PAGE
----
Museum of Fine Arts, Houston, to create new galleries for art of the Islamic worlds
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Museum of Fine Arts, Houston, to create new galleries for art of the Islamic worlds
Dish. Iran, second half of the 15th century. Stonepaste; painted in blue under transparent glaze. The Hossein Afshar Collection at the Museum of Fine Arts, Houston.

HOUSTON, TX.- Today, the Museum of Fine Arts, Houston, announced that new galleries devoted to art from historic Islamic lands will open to the public in early 2023. With the new galleries more than doubling the Museum’s current gallery space for Islamic art, the MFAH will be able to present its permanent collection, enhanced by a significant selection of Persian masterworks from the distinguished collection of Hossein Afshar, and the exceptional objects on loan from The alSabah Collection. The extended loans from the Afshar collection are the second such partnership initiated by the Museum, the first being the 2012 landmark agreement with The al-Sabah Collection, Kuwait. The opening of the galleries culminates a major 15-year initiative at the MFAH to develop special exhibitions, new scholarship, signature acquisitions, and dynamic public programs.

The new galleries will be sited on the street level of the Mies van der Rohe-designed Caroline Wiess Law Building. While permanent gallery space has been devoted to Islamic art for almost a decade, with the new galleries, hundreds of additional works – exquisite paintings, manuscripts, ceramics, carpets and metalwork spanning more than 1,000 years – will reflect the breadth of historic Islamic lands: present-day India, Pakistan, Afghanistan, Uzbekistan, Iran, Iraq, Syria, Turkey, Egypt, Tunisia, Spain and Morocco.

“Ten years ago, we established a landmark partnership with The al-Sabah collection to share with the MFAH their extraordinary holdings of art from Islamic lands. We remain enormously grateful to Sheikha Hussa Sabah al-Salem al-Sabah and the late Sheikh Nasser al-Sabah al-Ahmad al-Sabah for that commitment, which continues today. These new and expanded permanent galleries devoted to Art of the Islamic Worlds are made possible by a new partnership with Hossein Afshar, creator of perhaps the most extensive collection of Iranian art in private hands. We are immensely grateful to Mr. Afshar, who has endowed a gallery for the Arts of Iran and placed his collection on long-term loan in Houston so that we may enhance our effort to reflect the city whose many communities we serve,” commented Gary Tinterow, Director and Margaret Alkek Williams Chair of the MFAH.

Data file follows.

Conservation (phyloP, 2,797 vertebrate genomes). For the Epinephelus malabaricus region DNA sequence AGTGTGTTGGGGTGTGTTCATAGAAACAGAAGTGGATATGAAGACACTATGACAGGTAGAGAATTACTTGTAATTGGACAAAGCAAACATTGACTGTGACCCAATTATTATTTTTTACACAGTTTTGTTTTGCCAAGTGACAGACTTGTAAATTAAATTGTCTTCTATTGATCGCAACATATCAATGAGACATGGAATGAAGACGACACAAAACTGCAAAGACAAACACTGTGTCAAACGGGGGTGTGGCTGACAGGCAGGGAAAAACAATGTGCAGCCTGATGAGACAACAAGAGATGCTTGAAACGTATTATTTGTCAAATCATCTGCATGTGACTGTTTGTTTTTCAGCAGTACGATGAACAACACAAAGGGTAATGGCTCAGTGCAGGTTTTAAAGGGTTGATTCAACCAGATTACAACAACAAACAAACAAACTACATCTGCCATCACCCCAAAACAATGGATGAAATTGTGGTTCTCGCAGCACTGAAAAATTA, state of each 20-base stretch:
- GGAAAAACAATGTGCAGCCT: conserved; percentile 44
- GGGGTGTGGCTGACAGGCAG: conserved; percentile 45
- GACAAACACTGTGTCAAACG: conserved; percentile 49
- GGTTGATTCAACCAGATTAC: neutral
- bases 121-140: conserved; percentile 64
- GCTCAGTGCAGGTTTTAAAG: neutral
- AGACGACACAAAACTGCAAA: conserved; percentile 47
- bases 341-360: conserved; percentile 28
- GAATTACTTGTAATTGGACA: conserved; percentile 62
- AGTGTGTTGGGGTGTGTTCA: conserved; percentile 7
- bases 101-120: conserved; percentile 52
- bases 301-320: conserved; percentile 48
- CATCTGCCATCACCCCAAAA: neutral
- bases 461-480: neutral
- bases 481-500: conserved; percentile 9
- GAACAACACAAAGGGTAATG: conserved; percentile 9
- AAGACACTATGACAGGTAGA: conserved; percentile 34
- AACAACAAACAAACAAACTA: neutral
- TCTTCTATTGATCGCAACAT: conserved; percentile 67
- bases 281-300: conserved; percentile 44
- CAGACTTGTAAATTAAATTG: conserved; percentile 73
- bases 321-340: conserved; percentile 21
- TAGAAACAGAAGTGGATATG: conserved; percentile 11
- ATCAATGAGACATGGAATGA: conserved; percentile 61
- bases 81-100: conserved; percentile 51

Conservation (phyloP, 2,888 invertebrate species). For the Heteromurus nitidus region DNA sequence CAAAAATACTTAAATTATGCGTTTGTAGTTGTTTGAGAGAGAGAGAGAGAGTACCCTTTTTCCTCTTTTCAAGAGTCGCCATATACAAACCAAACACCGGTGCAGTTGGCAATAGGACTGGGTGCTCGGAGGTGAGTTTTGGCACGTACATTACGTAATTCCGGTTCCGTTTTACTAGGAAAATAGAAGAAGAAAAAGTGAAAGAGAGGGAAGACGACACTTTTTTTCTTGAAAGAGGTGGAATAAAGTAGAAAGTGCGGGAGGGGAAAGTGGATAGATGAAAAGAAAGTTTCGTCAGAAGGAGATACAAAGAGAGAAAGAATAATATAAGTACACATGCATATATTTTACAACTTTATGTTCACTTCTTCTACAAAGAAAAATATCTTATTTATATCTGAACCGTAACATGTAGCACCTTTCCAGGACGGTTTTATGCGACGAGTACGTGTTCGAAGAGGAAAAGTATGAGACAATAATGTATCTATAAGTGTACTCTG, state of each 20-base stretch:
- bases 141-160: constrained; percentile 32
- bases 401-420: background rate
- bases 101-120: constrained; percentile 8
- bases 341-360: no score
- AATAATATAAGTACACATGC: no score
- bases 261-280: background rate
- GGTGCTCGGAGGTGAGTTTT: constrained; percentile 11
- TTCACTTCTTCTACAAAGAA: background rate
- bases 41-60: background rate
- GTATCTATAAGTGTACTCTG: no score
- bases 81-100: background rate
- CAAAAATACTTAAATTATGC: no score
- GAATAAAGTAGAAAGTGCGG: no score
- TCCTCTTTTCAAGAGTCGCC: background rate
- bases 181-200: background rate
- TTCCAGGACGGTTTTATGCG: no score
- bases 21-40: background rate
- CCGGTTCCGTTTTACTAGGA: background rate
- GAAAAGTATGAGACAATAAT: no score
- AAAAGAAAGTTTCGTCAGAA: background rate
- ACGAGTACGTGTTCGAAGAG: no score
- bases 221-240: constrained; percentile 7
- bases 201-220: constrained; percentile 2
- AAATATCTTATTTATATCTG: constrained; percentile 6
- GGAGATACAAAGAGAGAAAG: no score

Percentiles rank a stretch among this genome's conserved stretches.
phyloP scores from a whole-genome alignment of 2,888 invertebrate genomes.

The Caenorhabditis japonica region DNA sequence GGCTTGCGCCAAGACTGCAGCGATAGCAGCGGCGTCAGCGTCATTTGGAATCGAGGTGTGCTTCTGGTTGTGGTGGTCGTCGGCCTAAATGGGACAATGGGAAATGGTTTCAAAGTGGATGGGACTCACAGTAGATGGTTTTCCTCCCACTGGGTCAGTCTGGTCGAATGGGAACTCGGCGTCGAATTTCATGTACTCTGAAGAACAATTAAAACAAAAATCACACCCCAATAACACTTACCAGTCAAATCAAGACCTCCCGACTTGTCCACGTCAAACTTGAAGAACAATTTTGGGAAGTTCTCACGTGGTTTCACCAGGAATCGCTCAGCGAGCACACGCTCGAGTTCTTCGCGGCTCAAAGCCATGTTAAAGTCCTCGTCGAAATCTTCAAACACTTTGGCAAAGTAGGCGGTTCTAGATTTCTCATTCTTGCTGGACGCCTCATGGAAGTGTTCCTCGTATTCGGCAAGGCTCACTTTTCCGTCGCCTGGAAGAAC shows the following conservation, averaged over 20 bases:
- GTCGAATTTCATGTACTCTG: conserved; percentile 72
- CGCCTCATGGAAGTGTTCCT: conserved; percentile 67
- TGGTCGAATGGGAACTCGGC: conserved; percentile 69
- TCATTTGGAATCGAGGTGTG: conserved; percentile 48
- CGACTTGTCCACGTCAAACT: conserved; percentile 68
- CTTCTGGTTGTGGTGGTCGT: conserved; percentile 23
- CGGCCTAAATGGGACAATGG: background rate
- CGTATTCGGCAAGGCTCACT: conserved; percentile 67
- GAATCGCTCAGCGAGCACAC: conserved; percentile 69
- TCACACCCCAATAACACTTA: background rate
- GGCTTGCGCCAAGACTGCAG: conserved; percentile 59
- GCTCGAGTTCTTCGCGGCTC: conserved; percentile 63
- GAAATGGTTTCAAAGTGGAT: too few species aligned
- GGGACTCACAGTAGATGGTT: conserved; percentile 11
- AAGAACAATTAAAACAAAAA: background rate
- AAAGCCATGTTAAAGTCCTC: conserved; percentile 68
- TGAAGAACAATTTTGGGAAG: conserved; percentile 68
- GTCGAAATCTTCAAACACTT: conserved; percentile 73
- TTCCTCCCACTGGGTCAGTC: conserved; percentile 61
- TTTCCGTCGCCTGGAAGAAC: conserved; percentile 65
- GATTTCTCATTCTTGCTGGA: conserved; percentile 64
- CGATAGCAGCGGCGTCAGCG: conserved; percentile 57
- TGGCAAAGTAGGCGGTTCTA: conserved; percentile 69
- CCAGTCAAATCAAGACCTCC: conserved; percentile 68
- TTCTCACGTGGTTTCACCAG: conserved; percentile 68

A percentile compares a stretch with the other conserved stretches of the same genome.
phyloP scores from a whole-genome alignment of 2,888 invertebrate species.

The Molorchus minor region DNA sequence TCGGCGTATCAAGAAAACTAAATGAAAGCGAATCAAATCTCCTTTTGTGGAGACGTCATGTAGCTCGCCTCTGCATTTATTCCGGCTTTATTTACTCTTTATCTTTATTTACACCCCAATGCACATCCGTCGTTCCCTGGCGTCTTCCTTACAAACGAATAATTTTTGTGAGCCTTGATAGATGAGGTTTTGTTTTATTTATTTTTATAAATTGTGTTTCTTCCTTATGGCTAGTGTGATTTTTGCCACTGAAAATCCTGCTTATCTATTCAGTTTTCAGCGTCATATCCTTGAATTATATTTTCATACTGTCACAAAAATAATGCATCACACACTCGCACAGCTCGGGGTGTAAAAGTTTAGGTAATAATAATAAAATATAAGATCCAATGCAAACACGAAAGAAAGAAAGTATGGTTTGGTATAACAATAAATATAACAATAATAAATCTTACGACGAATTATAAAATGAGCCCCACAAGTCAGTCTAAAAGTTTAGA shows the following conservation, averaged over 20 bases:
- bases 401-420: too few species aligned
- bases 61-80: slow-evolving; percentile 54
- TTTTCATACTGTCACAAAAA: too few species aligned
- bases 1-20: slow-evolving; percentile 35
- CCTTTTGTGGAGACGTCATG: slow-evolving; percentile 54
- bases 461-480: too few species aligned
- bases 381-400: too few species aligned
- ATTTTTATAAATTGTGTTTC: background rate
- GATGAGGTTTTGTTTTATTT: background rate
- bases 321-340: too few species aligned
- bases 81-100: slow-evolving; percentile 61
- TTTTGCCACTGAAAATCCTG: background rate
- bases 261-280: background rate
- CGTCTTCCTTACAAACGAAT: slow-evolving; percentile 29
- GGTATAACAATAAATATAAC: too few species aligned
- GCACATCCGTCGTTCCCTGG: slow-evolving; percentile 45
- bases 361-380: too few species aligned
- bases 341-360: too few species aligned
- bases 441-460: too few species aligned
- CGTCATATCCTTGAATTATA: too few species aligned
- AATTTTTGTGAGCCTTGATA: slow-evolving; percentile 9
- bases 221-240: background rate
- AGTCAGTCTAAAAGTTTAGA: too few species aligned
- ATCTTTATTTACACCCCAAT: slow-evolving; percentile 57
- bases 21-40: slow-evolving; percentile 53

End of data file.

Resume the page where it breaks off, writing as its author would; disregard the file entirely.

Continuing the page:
“The new galleries are a culmination of the strong partnership between the Museum, our dynamic Houston communities, and two extremely significant collections of Islamic art,” commented Aimée Froom, curator of Art of the Islamic Worlds, MFAH. “We are proud to be one of the largest permanent displays in the United States for art of the Islamic worlds. The galleries are as diverse as Houston itself and our goal is to continue to expand our presentation of the rich multiplicity of cultures and traditions as reflected in the extraordinary art from Islamic lands.”

Overview: The New Art of the Islamic Worlds Galleries

With nearly 6,000 square feet of space, including an adjoining garden, the new galleries will highlight a trove of major and in many cases rare objects never before presented in such depth. The Museum will be able to show, for the first time, the full strengths of its own collections, as well as the extraordinary range of Persian art from the Afshar collection, in a presentation that highlights the similarities and diversity of the art, and features some of the most fundamental aspects of Islamic art, such as the art of the word, as well as universal, enduring themes, including faith and piety, courtly splendor, love and longing, and earth and nature. Plans for the outdoor space include the eventual installation of a fountain and landscaping inspired by Islamic gardens.

Highlights of the inaugural installation include: